Parathyroid autotransplantation was done in the early nineteenth century and helped confirm the function of the parathyroid glands. In 1909 William Halsted reported that parathyroid transplantation was “successful in 61 % of the cases in which a deficiency greater than one half has been created” [32]. Excision of the auto transplanted parathyroid gland in animals that had previously had all parathyroid glands removed resulted in tetany .

Hyperfunction of the Parathyroid Glands and Bone Disease

In 1891 during a festschrift lecture for Rudolf Virchow (1821–1902) Friedrich von Recklinghausen (1833–1910), a professor of pathology from Strasbourg, presented three patients with osteitis fibrosa cystica and bone tumors. One of these patients had a “reddish brown lymph node” below the thyroid [22]. The lymph node was probably a parathyroid tumor. In 1904 Max Askanazy (1865–1940), a pathologist from Tubingen, documented that multiple abnormal parathyroid glands were present in patients with osteomalacia as well as in rats with rickets [33]. He also identified a probable parathyroid tumor in a patient with osteitis deformans but did not confirm it histologically until 1930 [22]. C.E. Benjamins and J.P.L. Hulst each identified a probable parathyroid tumor by gross and histological examination as did other surgeons prior to 1910 [34].

In 1906 Jacob Erdheim (1874–1937) from Vienna made the important observation that when he cauterized and destroyed the parathyroid glands in rats, they not only developed tetany , as reported by Gley, but also developed abnormal calcification of the teeth. He thought that both conditions were the result of hypoparathyroidism [22]. These observations encouraged him to examine the parathyroid glands in patients who died with bone disease. In 1907 he reported the presence of hyperplasia of the parathyroid glands in patients with osteomalacia , and in 1911 he observed parathyroid hyperplasia in rachitic rats [22]. At this time most experts who were interested in bone disorders thought that the parathyroid glands became enlarged to compensate for the bone disease. The finding of one abnormal parathyroid gland with other normal parathyroid glands rather than all parathyroid glands being abnormal conflicted with this hypothesis. In 1915 Freidrich Schlagenhaufer (1866–1930) from Vienna suggested that a parathyroid tumor is responsible for the bone disease rather than the reverse [35]. He described two patients with severe bone disorders who had solitary parathyroid tumors and recommended parathyroidectomy [36]. In 1925 his observations were supported by the studies of Hoffheinz, who reported that 85 % of 44 patients with von Recklinghausen’s bone disease had only one abnormal parathyroid gland. He concluded that primary hyperparathyroidism is more likely to be the cause of the bone disease rather than a consequence of the bone disease [37].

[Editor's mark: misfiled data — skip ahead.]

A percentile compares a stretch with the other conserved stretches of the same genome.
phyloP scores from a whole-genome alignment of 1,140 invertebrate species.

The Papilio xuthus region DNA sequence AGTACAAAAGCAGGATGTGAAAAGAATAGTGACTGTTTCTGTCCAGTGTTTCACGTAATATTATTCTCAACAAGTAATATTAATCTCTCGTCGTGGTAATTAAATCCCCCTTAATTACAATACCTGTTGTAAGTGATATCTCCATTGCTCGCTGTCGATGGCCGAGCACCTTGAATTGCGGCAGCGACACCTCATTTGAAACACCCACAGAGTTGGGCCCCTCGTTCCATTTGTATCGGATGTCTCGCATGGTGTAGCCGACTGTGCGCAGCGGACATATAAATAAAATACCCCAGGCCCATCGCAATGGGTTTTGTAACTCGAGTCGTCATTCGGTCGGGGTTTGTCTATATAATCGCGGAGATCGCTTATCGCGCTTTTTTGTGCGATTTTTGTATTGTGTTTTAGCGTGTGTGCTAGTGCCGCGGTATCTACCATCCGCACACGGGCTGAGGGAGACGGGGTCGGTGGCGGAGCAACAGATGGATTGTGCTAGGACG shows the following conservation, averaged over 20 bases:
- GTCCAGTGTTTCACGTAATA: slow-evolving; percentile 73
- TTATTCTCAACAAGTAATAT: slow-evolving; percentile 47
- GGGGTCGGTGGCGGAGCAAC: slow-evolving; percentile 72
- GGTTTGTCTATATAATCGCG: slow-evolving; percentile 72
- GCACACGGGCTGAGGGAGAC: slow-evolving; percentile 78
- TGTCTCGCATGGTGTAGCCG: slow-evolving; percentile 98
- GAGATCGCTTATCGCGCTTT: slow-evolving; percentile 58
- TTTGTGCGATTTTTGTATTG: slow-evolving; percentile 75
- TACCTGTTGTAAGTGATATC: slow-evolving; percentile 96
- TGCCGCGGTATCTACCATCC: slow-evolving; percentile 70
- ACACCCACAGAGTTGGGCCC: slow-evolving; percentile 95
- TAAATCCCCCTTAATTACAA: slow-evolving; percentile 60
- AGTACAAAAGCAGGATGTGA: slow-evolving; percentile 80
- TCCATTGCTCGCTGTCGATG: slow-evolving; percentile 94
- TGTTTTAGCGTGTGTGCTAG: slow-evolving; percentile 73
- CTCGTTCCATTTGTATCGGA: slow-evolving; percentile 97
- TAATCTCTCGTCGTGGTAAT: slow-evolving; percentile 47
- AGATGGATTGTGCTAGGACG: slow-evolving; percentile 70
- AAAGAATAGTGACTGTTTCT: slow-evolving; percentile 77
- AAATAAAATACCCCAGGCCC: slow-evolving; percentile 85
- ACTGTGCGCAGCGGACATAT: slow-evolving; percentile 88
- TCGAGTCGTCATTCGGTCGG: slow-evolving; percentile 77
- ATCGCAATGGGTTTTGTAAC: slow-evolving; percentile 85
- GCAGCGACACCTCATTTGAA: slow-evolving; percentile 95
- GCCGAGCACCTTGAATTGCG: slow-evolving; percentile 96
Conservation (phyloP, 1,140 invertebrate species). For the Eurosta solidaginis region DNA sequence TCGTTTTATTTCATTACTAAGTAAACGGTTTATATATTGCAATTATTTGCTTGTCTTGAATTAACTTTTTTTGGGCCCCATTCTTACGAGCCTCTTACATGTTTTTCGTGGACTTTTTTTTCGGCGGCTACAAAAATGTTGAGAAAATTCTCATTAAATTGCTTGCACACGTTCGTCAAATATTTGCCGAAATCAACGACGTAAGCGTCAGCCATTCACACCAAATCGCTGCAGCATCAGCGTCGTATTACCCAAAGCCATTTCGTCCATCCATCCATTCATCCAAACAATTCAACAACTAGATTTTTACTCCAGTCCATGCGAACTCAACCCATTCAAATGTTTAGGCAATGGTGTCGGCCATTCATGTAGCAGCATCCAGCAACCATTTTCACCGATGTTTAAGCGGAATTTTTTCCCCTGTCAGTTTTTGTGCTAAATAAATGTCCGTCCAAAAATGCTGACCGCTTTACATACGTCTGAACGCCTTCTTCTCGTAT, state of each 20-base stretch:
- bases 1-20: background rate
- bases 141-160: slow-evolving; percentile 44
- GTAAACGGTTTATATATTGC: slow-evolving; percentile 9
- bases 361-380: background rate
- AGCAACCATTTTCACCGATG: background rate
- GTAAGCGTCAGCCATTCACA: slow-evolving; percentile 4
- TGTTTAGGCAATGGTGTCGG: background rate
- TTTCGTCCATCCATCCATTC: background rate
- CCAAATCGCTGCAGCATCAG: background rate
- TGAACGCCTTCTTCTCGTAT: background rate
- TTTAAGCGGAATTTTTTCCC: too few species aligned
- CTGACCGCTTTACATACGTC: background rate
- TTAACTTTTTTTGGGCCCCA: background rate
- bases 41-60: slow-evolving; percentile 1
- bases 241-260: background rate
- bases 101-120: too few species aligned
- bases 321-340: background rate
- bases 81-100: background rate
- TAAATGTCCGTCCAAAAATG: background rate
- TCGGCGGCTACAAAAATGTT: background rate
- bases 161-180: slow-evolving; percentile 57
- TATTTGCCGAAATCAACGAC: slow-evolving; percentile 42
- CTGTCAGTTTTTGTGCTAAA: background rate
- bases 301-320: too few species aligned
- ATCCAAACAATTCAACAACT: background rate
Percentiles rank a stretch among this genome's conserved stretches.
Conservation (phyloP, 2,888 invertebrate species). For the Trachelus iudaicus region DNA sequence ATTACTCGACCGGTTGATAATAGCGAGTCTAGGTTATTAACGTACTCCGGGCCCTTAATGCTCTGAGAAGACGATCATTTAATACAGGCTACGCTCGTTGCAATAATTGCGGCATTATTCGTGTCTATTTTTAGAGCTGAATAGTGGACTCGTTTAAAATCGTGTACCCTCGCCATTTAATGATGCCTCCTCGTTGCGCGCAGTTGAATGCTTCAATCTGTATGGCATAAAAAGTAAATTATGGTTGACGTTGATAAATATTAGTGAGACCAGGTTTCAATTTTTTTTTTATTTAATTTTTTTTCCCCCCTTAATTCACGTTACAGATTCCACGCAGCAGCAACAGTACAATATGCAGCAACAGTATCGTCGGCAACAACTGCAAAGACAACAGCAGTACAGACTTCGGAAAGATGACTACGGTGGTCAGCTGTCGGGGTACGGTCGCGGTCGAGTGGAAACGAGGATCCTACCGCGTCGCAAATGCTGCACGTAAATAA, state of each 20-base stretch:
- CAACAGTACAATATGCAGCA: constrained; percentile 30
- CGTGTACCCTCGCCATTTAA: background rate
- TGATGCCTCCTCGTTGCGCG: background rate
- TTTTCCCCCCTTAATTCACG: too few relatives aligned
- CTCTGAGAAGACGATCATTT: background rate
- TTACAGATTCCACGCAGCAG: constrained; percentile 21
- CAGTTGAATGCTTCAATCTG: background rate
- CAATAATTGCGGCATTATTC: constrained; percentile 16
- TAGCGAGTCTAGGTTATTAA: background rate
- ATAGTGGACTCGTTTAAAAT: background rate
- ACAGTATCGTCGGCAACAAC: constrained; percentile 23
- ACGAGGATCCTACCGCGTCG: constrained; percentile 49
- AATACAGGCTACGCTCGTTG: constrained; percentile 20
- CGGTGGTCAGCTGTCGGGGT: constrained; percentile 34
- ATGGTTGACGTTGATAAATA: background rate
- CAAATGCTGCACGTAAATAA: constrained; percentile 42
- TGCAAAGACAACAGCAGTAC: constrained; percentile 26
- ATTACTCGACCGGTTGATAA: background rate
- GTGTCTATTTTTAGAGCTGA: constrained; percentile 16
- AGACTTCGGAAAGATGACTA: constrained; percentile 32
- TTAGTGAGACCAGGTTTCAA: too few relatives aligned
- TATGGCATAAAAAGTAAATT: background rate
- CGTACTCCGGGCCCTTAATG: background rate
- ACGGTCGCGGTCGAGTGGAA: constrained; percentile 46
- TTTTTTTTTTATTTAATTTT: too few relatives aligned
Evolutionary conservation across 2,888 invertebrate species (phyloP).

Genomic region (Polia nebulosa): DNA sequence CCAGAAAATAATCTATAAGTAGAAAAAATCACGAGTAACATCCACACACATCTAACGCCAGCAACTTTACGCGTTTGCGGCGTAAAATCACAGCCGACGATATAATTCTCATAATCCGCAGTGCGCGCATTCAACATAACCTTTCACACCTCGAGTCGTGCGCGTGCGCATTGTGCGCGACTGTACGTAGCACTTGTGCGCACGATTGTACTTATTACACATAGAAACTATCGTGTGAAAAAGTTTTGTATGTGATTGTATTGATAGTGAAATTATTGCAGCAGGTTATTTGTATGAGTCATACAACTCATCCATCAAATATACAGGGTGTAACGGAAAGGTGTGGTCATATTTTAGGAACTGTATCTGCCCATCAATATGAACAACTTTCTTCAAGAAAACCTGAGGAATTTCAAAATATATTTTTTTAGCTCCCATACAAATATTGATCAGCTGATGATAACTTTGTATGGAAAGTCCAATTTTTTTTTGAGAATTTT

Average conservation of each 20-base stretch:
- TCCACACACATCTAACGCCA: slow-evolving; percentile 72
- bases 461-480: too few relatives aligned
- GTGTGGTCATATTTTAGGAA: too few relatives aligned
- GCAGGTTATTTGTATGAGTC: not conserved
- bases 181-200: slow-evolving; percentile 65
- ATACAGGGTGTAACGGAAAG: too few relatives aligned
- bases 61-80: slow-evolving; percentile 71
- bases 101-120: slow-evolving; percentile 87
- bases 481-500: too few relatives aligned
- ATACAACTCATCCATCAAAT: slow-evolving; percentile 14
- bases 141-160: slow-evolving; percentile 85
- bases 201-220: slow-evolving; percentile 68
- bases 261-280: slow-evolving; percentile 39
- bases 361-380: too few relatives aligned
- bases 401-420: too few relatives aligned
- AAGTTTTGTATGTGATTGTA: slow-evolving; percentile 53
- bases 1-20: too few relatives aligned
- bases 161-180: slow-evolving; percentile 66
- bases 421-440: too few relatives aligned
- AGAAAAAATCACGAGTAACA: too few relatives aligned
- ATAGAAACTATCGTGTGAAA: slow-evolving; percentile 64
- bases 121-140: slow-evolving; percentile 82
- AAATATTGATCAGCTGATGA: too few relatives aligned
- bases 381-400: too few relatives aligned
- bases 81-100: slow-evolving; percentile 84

Parathyroid Surgery and Remarkable Patients

In 1910 Albert J. Ochsner and Ralph L. Thompson, in their textbook titled Thyroid and Parathyroid Glands reported that a number of solitary parathyroid tumors was observed by surgeons and pathologists [38]. “Most of these growths have been of small size” [39]. Weichselbaum from Stuttgart and others suggested that these be called adenomas “although a distinct boundary line between adenoma and hyperplasia cannot be sharply drawn” [40]. Erdheim, MacCallum, Weichselbaum, Verebely, Goris, and others found parathyroid tumors in patients with osteitis fibrosa cystica, and most were solitary tumors [40].

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Aug 28, 2017 | Posted by in OTOLARYNGOLOGY | Comments Off on A History of Hyperparathyroidism